A Dog Without A Spleen

March 1, 2017 | We Love | Story by Evan Mbogai

When you meet Ricky, you will definitely be amazed by his unique personality. His personality is similar to that of a brother from a frat house living the Greek Life. Don’t be shocked if you see Ricky trying wearing sunglasses at night, smash a beer can on his head. This funny pooch is capable of wiggling, oscillating and shimmering his entire body in excitement.

Today we have an appointment with the vet. Ricky will be going his annual checkup which has been a routine ever since he was born. For the past 4 years the young pooch has grown attached to these visits to the veterinary. After a few checkups, the vet discovered a nodule located on Ricky’s spleen. From the many dog lessons I had gotten from my dad I had learnt that splenic nodules are not good.

  • The nodules could turn out to be malignant and hence lead to splenic cancer. Splenic cancer in dogs is known to be highly metastatic.
  • Nodules are benign in nature hence they are capable of rupturing the spleen. The internal bleeding as a result would a very painful process.

After a few talks with the doctor, it was decided that the best decision for Ricky would be to have him undergo an operation. The operation would be done in order to remove the spleen. Spleen is one organ in the mammalian body that many mammals can survive without, including dogs. The organ does provide helpful services to the body of an animal. Though Ricky looked scared because this experience was new, not the normal checkup he was used to when he visits the clinic, he still took it like the brave boy that he was. The surgery went well and the spleen was removed.

After his splenectomy, I picked up Rick from the hospital. I cringed when I saw the size of the incision the doctor had made. The doctor had made a 7 inch cut on Ricky’s shaved belly. It seemed that before you reach up to the spleen in the body of a dog you have to pass through other internal organs, maybe that’s why he had such a big incision. This was really upsetting to me and definitely the healing and recovery process was going to be a painful one to Ricky. When I reached home as I lay him down I noticed that one of the end stitches on the wound had started opening up.

“When I reached home as I lay him down I noticed that one of the end stitches on the wound had started opening up.”

Ricky was home at last but then he was on the painkillers. His post-surgery mode was so depressing, the whole afternoon he was just lying down with watery eyes with the uncomfortable Ecollar orbiting his head. I was determined to nurse him back to recovery: I was going to be his mum, bedside vet, and personal nurse of the year till he recovered completely.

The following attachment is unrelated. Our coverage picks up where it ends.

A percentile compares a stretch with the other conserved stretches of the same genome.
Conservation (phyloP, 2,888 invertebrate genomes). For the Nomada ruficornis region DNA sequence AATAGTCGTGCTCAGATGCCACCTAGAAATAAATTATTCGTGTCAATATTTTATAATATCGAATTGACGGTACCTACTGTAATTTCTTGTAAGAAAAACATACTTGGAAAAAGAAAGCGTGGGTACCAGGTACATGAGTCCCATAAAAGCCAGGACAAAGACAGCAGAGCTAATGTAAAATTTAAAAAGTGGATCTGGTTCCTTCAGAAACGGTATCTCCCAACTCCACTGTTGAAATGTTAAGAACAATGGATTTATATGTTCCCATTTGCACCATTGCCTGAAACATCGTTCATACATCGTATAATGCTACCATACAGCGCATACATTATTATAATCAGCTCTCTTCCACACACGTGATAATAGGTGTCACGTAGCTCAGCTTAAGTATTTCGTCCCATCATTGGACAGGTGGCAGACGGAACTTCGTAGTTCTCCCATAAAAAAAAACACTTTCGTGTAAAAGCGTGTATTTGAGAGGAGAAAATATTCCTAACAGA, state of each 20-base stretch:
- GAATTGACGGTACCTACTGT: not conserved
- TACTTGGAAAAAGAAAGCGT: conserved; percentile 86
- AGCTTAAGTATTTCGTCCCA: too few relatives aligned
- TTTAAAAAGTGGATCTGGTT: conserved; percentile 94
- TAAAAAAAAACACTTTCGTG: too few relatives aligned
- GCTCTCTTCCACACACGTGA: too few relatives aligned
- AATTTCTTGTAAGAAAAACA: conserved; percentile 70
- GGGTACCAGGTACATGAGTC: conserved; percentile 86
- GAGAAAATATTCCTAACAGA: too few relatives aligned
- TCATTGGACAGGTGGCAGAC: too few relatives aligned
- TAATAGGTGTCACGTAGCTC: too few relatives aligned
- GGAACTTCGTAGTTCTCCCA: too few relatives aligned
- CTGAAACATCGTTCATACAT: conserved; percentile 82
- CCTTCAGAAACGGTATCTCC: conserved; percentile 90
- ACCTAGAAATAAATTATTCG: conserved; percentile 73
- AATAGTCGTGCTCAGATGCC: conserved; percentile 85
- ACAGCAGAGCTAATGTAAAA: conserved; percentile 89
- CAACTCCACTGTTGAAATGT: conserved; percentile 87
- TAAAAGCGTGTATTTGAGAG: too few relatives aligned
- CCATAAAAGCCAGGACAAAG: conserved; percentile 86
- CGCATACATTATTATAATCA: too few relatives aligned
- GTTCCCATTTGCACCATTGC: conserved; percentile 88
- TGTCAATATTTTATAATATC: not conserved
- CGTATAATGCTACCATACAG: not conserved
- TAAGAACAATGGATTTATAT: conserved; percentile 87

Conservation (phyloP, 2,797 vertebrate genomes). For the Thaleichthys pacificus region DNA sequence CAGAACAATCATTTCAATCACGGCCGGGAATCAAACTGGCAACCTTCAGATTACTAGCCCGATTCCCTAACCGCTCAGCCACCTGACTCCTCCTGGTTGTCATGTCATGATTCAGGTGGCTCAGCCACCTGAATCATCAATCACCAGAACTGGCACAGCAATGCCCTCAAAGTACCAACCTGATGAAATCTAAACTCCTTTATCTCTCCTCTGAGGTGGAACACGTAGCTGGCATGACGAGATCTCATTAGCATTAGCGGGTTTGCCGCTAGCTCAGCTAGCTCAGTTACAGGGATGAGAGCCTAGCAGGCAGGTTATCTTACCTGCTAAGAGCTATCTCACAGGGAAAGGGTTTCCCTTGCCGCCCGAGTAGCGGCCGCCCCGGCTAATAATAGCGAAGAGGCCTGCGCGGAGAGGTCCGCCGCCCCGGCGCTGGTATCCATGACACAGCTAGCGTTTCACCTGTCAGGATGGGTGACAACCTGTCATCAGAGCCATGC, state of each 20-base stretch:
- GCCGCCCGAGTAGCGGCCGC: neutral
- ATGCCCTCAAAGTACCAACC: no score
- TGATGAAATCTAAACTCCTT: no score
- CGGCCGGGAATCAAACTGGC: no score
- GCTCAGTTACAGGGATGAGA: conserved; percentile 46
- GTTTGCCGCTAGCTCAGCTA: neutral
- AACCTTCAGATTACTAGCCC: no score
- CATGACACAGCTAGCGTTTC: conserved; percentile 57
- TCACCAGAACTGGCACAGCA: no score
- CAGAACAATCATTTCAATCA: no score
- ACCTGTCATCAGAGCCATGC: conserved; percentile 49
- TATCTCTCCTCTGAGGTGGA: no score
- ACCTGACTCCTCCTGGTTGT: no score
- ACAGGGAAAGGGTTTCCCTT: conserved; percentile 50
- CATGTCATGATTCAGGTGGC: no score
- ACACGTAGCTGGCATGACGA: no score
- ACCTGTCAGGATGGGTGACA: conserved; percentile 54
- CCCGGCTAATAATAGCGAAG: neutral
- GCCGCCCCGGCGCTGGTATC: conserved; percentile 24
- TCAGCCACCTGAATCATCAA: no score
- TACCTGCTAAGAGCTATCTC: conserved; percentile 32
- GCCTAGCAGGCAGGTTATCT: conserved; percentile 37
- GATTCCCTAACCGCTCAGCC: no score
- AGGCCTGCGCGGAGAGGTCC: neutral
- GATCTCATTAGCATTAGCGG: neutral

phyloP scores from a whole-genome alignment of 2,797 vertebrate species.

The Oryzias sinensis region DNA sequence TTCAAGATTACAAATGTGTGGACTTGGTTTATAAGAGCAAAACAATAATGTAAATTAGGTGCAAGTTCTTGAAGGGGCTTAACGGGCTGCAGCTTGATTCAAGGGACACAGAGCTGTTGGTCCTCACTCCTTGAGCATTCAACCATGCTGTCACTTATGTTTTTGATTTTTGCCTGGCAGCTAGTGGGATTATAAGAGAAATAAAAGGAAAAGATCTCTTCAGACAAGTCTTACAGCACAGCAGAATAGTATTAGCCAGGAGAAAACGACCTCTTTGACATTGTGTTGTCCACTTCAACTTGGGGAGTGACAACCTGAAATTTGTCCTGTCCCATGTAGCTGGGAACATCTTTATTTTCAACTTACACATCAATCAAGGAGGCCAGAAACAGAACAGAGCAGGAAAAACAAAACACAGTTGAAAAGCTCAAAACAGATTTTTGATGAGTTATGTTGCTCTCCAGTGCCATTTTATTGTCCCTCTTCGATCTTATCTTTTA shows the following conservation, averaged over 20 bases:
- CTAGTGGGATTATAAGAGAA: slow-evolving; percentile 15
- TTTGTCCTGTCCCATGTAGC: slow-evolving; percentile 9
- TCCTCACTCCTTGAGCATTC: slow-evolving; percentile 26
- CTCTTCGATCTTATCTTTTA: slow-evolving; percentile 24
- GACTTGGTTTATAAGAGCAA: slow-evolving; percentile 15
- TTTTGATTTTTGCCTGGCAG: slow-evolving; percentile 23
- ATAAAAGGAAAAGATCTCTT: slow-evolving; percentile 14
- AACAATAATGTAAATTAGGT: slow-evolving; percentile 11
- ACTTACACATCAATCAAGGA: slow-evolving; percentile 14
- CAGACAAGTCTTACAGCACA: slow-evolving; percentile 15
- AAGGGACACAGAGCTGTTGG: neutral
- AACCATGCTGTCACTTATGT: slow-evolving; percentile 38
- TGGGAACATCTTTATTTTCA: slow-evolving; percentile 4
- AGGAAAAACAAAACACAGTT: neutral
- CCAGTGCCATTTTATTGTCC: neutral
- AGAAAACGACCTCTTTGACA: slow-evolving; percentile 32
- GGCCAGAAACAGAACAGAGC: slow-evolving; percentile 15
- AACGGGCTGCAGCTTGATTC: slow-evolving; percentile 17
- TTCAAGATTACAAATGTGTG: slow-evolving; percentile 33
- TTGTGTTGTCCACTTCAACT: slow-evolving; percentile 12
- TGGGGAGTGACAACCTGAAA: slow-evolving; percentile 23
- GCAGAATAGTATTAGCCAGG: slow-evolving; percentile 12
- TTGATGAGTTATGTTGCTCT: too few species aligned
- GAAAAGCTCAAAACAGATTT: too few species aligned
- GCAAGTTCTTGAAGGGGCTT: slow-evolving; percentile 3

Things did not go as hoped regardless of the highest of hopes that I had and the best of motherly intentions. By Friday, midnight, Ricky was groaning in pain, his cries could be heard throughout the whole house. Even my kids were sad and crying. I called the ER at the animal hospital in Manhattan. It was a few minutes past two in the morning. The Vet on duty advised me to increase the painkillers dosage that Ricky was taking. This was supposed to make him sleep, well I did that but then it didn’t work at all. The whole night Ricky wailed and we had to stay with him.

At the break of dawn the first thing I did was call our vet and asked him to come over to my place. The vet showed up and checked his wound. It was oozy and coming apart. Ricky was a mess and I was hoping he wouldn’t get any secondary infection. The vet instructed that he be admitted to the hospital. He was then prepared for immediate surgery. All this was really traumatizing and scary for me, as much as him. The doctor said that the 7 inch incision had to be reopened again as there was an infection in the inside of his belly. Ricky had a staph infection that was spreading into his internal abdominal cavity right into his pancreas. This had caused his pancreas to get inflamed. The doctor did her best to make sure the insides of Ricky’s belly were totally cleared of the infection. She sampled the bacteria then sewed Ricky back up. After that she prescribed a range of antibiotics as we waited for the results.

At this point my head was running wild with questions. I was not ready to lose my dog. He was special to me. The what-ifs were just too much. My kids consoled me the whole time. The only thoughts that were running in my head were how important Ricky was to my family. I love him too much.

Ricky spent the next five days in the hospital under heavy medication. I paid him daily visits and made sure to bring his favorite bagel covered with cream cheese. He was miserable but, finally, he started getting better and returned to his usual self. It was a huge relief to us.

Ricky came back and regardless of the few setbacks here and there he was back to his obnoxious, annoying, and always lovable self. Later that evening, me and my kids were taking care of Ricky. It was kind of funny explaining to my two kids the importance behind Ricky’s surgery. They were a little unable to understand how one can survive without an internal body organ. At one point they even thought that Ricky would be handicapped. At the end of the day as Ricky slept peacefully I could not help but reflect on the relationship we have built with Rick for the past four years. This interesting dog with a unique personality definitely is a darling and a blessing to me and my family.

Wesley Tingey: Unsplash

If you enjoyed this post, you should read “How To Make Your Dog Comfortable In A Hotel Room” here.

Do you have a pup with a personal story, like Ricky? Please share a comment or submit your story!

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